In the second week of Nigeria’s national lockdown, Daniel Olawoye started suffering symptoms of malaria. He decided to avoid the cramped hospitals dealing with a rise in COVID-19 patients, but when his condition deteriorated two weeks later, his neighbour offered to take him on his bike to the nearest health centre, miles away from his home, in north-east Lagos, Nigeria’s commercial capital.
“The fever and headache became so severe that I thought of contacting the Nigerian Centre for Disease Control [NCDC], thinking it could be coronavirus and that I would die if nothing drastic is done,” Daniel told VICE News.
Olawoye did not have COVID-19, but he was suffering from malaria, a disease that killed more than 370,000 people across Africa in 2018.
Malaria has remained a leading cause of death in sub-Saharan Africa. Across the world it is the third leading killer of children under five, after pneumonia and diarrhoeal disease. Sub-Saharan Africa accounts for 93 percent of the cases and 94 percent of malaria deaths – almost 213 million cases out of 228 million people worldwide, according to the latest World Malaria Report. Six countries – Nigeria, the Democratic Republic of Congo, Uganda, Côte d’Ivoire, Mozambique and Niger – make up nearly 50 percent of the global malaria deaths.
In recent years, the region has made considerable progress in combating malaria and other infectious diseases, such as polio and Lassa Fever. The World Health Organisation (WHO) announced in 2015 that the global incidence of malaria had finally been slowed, largely due to a “massive rollout” of mosquito nets, anti-malaria drugs and the use of insecticides.
Much of this progress was made possible by global partnerships and funding schemes established back in 2000. A notable partnership is the Roll Back Malaria (RBM) initiative, which was set up by WHO, the United Nations Children's Fund (UNICEF), the UN Development Programme (UNDP) and the World Bank. Under the RBM, over 500 development groups and private and public sector organisations pooled their resources and expertise to fight the disease.
Other schemes, such as the US President’s Malaria Initiative and the Global Fund to Fight AIDS, Tuberculosis and Malaria, ensured that the global financing for malaria control increased from $960 million in 2005 to $2.5 billion in 2014.
Recently, governments of malaria-endemic countries contributed $900 million – just 30 percent of the total funding marked to sponsor malaria control and elimination in the continent.
But in light of COVID-19, these health advances could suffer push-backs. Africa’s malaria burden and other health crises could increase as people, particularly the poor, struggle to access testing and treatment during lockdown, as already fragile health systems have become burdened by the pandemic. Experts warn that this poses a major challenge to the fight against malaria, and could potentially double the number of malaria deaths in the region.
Suzanne Van Hulle – Global Malaria Advisor, Catholic Relief Services (CRS), an emergency response organisation – predicts the long-terms effects of African governments and partnering organisations having to battle on so many fronts will be “disastrous”.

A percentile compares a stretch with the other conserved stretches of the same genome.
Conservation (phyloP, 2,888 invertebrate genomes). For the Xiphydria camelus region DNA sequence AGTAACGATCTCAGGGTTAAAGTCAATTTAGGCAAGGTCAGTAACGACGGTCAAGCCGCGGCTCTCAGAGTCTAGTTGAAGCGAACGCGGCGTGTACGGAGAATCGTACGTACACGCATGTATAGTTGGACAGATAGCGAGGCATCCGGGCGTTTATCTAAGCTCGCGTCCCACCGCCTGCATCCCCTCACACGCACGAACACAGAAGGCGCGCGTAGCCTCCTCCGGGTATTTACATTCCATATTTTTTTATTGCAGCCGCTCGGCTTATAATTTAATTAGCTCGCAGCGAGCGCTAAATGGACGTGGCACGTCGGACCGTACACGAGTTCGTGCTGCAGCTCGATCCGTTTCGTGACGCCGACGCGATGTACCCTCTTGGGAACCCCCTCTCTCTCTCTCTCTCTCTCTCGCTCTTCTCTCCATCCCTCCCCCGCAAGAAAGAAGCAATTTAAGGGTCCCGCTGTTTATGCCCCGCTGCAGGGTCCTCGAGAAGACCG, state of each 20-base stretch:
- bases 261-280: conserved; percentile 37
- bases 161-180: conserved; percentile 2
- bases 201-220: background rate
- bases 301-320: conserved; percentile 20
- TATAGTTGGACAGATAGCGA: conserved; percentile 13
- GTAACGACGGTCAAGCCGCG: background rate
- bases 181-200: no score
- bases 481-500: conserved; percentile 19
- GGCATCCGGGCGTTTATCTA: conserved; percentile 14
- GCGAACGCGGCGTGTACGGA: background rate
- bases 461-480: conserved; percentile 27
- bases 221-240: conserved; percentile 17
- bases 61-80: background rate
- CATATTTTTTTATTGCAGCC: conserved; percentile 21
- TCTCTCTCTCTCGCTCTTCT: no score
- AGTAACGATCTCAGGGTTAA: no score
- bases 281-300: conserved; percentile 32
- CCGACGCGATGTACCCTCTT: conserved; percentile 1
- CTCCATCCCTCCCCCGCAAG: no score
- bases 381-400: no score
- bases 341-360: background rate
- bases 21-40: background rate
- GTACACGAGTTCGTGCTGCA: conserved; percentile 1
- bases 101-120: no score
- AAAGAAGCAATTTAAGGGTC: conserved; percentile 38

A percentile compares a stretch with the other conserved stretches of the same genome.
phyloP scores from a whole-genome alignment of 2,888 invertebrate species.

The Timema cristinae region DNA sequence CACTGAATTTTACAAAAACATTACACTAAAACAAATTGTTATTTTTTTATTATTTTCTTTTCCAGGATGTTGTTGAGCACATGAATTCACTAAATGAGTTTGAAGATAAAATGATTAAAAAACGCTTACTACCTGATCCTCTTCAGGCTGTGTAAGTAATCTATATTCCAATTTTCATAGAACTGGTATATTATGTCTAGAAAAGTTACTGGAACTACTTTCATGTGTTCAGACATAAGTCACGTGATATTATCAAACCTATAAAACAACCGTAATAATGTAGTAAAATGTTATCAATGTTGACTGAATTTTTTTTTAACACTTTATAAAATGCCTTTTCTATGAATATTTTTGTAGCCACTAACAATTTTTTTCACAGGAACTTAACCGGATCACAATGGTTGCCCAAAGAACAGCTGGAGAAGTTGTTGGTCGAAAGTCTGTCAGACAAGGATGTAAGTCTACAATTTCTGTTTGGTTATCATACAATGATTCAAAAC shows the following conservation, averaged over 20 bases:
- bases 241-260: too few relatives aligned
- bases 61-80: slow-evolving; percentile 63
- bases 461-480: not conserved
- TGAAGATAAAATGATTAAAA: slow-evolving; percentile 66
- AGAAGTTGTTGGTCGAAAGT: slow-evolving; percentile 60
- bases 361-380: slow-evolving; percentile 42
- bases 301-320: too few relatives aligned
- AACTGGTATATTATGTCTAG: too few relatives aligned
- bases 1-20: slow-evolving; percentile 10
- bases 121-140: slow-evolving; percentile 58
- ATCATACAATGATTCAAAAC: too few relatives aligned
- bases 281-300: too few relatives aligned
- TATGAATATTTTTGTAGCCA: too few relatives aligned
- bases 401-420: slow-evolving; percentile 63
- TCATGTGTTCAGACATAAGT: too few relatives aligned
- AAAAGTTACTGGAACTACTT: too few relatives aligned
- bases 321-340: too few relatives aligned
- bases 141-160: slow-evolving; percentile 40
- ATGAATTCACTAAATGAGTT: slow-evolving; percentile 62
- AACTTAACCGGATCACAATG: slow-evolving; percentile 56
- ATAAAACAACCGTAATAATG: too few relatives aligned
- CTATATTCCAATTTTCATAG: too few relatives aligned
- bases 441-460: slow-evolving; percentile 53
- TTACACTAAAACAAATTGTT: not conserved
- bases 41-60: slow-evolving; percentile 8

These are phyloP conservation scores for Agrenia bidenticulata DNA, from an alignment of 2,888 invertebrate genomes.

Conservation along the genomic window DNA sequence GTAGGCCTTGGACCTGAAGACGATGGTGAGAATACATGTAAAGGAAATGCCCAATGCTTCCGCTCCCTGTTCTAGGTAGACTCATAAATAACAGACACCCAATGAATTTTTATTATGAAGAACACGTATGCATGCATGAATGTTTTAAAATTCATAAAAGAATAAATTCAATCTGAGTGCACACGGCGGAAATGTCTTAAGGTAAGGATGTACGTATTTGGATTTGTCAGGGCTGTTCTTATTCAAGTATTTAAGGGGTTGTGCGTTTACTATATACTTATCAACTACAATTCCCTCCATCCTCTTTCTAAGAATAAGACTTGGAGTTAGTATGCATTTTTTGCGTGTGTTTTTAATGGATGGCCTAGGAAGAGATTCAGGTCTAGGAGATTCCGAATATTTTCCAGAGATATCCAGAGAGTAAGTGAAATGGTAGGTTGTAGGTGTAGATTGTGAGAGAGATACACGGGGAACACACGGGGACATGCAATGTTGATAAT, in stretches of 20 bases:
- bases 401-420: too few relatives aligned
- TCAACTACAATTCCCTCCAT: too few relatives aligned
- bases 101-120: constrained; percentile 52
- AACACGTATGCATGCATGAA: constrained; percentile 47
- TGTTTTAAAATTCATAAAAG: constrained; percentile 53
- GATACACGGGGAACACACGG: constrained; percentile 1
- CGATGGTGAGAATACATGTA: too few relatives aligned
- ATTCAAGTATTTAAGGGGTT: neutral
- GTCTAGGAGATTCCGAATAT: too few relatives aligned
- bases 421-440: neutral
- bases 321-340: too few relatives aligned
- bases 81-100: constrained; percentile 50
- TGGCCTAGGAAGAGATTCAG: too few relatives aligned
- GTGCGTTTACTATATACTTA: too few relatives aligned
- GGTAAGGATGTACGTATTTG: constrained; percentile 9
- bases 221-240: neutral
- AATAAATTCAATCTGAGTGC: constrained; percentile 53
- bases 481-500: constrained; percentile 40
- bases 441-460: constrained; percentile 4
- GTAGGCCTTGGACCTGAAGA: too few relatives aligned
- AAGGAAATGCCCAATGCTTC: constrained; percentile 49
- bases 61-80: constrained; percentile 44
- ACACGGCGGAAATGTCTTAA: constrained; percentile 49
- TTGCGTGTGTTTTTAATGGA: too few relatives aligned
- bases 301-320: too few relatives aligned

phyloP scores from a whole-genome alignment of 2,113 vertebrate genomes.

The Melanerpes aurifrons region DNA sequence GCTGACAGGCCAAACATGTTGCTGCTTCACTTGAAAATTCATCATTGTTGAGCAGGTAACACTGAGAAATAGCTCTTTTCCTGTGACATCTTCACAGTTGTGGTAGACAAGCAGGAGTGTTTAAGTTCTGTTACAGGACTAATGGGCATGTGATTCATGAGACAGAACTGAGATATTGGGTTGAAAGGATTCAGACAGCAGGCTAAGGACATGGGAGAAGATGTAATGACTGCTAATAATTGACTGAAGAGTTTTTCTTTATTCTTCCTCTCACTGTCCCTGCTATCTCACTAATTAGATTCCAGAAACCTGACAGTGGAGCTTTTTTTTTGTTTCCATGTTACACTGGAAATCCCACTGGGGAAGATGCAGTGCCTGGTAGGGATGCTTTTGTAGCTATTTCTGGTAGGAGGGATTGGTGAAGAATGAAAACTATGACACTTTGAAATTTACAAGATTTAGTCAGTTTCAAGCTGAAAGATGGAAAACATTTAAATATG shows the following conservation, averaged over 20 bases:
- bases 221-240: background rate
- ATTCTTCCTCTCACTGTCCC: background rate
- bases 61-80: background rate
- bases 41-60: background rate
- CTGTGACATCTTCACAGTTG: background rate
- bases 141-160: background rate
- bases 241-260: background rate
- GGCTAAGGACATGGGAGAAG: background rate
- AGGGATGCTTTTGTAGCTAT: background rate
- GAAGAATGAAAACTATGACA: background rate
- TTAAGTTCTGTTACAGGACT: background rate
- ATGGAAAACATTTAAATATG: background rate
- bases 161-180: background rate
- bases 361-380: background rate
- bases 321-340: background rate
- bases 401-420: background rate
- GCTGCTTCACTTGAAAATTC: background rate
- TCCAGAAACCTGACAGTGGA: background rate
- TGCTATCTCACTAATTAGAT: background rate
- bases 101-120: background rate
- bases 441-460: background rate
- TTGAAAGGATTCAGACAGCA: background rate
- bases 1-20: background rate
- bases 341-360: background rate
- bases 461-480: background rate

“For both malaria and COVID-19, the big issue is making sure that people are being tested for both diseases, especially since their symptoms are so similar,” she told VICE News. “This is hard to do quickly, because while rapid diagnostic tests are available for malaria, it is very hard to create them for viral infections such as COVID-19.”
It’s not just malaria. A six-month disruption of antiretroviral (ARV) therapy could lead to more than 500,000 extra deaths from AIDS-related illnesses in sub-Saharan Africa between 2020 and 2021, projections from mathematical models published recently warn.
Back in March, when the COVID-19 pandemic hit many European countries, Pedro Alonso, the director of the Global Malaria Programme at the WHO, warned that gains made over the last 20 years to eradicate malaria and other diseases could be lost if programming doesn’t continue.
Experts have predicted that in a worst-case scenario, if all insecticide treated net campaigns are suspended for 2020 and there is a 75 percent reduction in access to antimalarial drugs, over 750,000 people in sub-Saharan Africa could die, twice the number of deaths reported in the region in 2018. The cost of stalled malaria work and the subsequent impact on economies would add another layer of suffering and hardship for millions.
This is compounded by the fact that people in many communities are scared of going to health clinics for fear of contracting the virus – just as we saw during the Ebola outbreak in West Africa.
“These compounded threats differently impact Africa’s poor and vulnerable populations, such as children, pregnant women and the elderly, especially in far-to-reach Sub-Saharan African communities, where there is often minimal health infrastructure for testing and treatment,” Van Hulle added.
There is still hope that the battle to beat malaria can occur alongside the fight against the coronavirus. The CRS recently supported the Republic of Benin with its first mass net campaign during the pandemic. It is also supporting five countries in West Africa – Nigeria, Niger, Mali, Guinea and The Gambia – by providing life saving prevention medication for children under five through Seasonal Malaria Chemoprevention (SMC), to mitigate potential increases in malaria infection and deaths due to COVID-19.
If the SMC and National Malaria Control Programs continue, adapted to ensure everything is safely delivered in the context of the pandemic, Africa would still be on her way towards a malaria free continent.